US scientists predict eruption of undersea volcano
US scientists says they have for the first time successfully predicted the eruption of one of the world's most active undersea volcanoes off the coast of the western state of Oregon.
Scientists from Oregon and New York have been monitoring Axial Seamount, 400 kilometres out to sea, since it last erupted in 1998, and predicted it would again before 2014.
AP video of an undersea volcano erupting
On an expedition to the area on 29 July, researchers using a remotely operated robot discovered a lava flow that was not there the year before, and began noticing that the entire area looked unfamiliar.
"When we first arrived on the seafloor, we thought we were in the wrong place, because it looked so completely different," said Bill Chadwick, an Oregon State University geologist who co-authored a 2006 study that forecast another eruption by 2014.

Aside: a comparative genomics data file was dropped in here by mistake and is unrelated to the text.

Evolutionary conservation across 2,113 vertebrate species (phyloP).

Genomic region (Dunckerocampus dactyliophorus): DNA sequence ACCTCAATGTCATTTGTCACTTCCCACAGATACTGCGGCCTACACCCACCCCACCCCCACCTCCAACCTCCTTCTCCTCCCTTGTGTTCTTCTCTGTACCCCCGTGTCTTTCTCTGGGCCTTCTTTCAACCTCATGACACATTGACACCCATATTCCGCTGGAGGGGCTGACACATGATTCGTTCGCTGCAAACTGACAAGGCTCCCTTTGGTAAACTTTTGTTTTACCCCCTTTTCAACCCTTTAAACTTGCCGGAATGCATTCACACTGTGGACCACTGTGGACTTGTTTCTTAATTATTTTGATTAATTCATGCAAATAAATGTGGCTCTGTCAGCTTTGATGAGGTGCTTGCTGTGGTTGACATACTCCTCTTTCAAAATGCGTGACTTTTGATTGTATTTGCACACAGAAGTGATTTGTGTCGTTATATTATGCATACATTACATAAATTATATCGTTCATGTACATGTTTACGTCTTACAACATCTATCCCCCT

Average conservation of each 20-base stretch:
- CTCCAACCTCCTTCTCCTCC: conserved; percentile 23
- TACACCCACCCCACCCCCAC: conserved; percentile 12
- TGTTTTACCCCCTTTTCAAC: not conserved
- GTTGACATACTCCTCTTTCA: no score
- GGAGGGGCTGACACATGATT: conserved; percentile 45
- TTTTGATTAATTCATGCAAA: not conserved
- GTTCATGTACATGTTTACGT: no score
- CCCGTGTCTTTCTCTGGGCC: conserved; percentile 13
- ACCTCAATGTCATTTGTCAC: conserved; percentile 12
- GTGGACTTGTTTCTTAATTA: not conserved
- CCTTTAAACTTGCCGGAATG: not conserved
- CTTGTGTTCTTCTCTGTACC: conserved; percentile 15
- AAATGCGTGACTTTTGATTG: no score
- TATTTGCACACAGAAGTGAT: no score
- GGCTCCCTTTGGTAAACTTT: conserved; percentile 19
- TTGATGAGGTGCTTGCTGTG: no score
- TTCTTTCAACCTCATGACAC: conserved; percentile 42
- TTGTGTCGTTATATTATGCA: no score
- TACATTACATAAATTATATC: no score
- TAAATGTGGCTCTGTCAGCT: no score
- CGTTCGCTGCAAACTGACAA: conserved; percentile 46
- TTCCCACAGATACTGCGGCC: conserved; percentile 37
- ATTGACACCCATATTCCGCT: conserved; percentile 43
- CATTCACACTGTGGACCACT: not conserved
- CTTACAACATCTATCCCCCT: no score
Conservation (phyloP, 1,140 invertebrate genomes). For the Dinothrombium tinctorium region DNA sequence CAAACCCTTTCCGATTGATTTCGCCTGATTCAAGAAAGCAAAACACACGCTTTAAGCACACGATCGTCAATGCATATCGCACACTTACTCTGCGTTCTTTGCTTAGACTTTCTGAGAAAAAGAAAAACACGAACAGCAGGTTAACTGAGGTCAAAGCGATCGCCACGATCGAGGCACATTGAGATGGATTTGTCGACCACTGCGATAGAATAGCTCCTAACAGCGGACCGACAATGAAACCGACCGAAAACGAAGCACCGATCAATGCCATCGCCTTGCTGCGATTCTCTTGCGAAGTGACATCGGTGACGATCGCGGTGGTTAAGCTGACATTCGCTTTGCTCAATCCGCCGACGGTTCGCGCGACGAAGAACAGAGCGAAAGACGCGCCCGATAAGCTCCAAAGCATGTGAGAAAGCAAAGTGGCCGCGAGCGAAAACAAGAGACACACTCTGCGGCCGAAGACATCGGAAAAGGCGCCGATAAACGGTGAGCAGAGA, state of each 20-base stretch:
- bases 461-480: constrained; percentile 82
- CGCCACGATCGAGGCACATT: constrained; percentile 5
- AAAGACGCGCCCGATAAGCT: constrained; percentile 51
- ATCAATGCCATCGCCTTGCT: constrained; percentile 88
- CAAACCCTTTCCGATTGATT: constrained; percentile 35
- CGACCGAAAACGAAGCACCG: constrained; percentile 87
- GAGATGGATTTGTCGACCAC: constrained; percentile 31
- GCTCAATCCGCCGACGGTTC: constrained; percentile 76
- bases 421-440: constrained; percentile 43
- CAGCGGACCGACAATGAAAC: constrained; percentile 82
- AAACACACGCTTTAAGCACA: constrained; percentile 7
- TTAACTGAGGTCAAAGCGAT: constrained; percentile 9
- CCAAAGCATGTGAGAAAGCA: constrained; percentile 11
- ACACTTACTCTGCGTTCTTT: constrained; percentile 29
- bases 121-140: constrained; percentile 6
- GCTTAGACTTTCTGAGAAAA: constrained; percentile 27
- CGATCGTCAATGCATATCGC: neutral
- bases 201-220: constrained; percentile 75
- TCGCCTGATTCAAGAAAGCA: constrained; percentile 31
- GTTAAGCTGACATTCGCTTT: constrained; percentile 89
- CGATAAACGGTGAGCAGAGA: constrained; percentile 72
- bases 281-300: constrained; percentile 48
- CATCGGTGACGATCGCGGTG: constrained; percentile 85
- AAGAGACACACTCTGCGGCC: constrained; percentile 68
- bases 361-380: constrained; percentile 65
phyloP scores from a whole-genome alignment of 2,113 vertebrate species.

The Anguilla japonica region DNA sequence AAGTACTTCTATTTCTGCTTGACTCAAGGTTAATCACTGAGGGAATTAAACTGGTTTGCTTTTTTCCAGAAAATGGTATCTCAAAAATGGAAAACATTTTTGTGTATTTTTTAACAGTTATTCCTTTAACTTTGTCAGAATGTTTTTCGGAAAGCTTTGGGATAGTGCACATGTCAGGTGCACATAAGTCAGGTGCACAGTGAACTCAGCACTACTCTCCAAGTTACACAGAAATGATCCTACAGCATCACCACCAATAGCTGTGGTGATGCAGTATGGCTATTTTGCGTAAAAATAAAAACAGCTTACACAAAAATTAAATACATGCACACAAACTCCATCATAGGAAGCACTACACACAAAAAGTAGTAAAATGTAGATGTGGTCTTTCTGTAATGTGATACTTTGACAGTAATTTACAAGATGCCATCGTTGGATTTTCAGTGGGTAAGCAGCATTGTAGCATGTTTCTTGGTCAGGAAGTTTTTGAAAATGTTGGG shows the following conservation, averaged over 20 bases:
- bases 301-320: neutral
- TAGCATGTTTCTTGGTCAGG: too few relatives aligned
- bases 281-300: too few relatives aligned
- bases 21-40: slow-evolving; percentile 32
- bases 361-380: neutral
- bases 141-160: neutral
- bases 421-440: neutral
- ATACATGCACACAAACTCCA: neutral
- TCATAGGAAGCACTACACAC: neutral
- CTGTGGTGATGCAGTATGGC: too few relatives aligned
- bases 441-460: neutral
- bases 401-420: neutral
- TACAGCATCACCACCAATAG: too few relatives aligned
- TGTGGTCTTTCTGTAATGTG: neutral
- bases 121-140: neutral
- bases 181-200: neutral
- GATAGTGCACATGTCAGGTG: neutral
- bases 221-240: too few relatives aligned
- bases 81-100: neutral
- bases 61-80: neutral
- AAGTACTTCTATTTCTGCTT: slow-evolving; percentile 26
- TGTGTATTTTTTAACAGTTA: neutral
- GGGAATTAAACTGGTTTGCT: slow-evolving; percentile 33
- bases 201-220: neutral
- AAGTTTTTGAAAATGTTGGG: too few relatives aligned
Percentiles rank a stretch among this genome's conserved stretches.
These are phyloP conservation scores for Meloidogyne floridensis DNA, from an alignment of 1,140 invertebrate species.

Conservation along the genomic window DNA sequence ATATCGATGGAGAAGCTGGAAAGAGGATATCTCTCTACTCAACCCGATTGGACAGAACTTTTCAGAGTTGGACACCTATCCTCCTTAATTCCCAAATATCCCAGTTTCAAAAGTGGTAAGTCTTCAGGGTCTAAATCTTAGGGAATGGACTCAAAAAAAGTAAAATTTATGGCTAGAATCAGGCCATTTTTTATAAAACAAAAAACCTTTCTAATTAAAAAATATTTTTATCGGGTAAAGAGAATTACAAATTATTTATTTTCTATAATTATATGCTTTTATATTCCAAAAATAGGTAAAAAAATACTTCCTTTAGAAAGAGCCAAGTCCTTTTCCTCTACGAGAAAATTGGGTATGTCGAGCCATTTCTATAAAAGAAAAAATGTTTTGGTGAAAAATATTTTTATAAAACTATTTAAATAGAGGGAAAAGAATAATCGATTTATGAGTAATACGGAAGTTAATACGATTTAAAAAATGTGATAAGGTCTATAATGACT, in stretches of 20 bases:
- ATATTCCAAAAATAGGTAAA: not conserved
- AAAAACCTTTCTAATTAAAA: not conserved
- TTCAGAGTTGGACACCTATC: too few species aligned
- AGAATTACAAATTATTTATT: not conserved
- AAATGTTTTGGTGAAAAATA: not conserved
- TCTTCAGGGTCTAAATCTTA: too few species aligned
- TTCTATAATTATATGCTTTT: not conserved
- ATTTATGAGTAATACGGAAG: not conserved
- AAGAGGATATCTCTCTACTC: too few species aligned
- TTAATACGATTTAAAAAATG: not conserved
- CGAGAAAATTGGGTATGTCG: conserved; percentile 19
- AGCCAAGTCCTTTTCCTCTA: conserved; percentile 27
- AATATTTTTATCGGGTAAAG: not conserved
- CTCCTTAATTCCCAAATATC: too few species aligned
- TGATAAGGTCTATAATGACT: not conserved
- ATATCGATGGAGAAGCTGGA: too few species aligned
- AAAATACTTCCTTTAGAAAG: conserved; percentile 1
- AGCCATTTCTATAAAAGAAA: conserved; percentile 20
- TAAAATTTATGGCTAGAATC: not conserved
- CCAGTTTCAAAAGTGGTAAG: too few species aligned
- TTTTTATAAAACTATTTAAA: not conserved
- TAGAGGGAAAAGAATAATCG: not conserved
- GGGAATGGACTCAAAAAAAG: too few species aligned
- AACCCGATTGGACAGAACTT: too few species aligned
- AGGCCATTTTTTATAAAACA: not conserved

"We couldn't find our markers or monitoring instruments or other distinctive features on the bottom."
The team was using bottom pressure sensors, the same tools used to monitor the sea floor for potential tsunamis after an earthquake. A couple of their recording instruments soon turned up, and scientists determined that the eruption happened on 6 April.
The team was excited at the discovery, but cautioned that most volcanoes remain highly volatile.
"Forecasting the eruption of most land volcanoes is normally very difficult at best, and the behaviour of most is complex and variable," said Scott Nooner, a geophysicist at Columbia University's Lamont-Doherty Earth Observatory.
"We now have evidence that Axial Seamount behaves in a more predictable way than many other volcanoes."
Researchers were watching the level of the volcanic crater, or caldera, rise after its last eruption at a rate of about 15 centimetres per year as it inflated with accumulating magma, and predicted it would erupt again when it reached its 1998 level.
"The acid test in science -- whether or not you understand a process in nature -- is to try to predict what will happen based on your observations," Chadwick said.
"Now we can build on that knowledge and look to apply it to other undersea volcanoes -- and perhaps even volcanoes on land."